Inmate’s attorneys seek execution delay due to pandemic

Attorneys for a federal inmate scheduled to be the first put to death in 17 years are asking a judge to delay his execution due to concerns about the coronavirus pandemic

LITTLE ROCK, Ark. — Attorneys for a federal inmate scheduled to be the first put to death in 17 years have asked a judge to delay his execution due to concerns about the coronavirus pandemic.

Attorneys for Daniel Lee, the first of four inmates set to be executed starting this month, asked a federal judge Thursday to delay his execution until spring 2021. Lee, convicted of killing an Arkansas family as part of a plot to establish a whites-only nation in the Pacific Northwest, is scheduled to be executed on July 13.

In their filing, Lee’s attorneys said the pandemic is preventing them from fulfilling their responsibilities to their client without putting themselves at risk of contracting the virus as cases surge throughout the country.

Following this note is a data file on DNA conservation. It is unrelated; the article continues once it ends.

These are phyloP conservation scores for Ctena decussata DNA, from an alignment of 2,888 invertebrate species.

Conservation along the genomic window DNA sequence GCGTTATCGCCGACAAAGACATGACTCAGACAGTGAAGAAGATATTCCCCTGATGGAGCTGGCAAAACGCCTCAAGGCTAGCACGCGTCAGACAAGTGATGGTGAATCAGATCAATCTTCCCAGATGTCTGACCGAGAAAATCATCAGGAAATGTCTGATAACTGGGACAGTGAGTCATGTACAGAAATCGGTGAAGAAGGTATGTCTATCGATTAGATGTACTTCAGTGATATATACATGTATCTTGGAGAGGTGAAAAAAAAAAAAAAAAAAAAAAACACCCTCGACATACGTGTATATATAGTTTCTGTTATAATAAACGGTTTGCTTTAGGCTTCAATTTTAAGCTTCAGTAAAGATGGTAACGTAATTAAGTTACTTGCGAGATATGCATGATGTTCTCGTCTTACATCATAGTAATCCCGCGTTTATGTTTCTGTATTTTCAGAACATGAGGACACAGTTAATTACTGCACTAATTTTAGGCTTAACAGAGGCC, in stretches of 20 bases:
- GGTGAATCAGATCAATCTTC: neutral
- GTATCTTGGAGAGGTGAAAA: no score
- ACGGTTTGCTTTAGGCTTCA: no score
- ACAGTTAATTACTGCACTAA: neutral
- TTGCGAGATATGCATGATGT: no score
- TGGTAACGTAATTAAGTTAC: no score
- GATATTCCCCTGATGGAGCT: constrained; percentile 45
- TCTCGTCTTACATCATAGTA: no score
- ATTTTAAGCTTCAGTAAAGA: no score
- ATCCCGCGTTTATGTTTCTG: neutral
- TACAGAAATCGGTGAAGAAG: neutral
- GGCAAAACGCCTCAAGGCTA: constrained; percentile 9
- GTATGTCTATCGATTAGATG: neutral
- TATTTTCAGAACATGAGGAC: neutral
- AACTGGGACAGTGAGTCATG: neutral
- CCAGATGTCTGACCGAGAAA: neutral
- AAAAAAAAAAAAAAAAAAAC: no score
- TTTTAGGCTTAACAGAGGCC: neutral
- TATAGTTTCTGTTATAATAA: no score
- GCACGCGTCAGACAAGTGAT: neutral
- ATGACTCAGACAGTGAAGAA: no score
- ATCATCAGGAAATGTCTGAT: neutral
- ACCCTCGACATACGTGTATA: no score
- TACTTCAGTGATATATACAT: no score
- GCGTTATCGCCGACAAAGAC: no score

“The government’s insistence on pressing forward with his execution in the midst of this public health crisis is forcing counsel and others to assume grave, potentially fatal, health risks in order to be present at the execution or in the days leading up to it,” the filing said.

A Zen Buddhist priest, who is a spiritual adviser to another inmate set to be executed two days after Lee, has argued in a separate lawsuit the government is putting him at risk for the virus by moving forward with executions during the pandemic.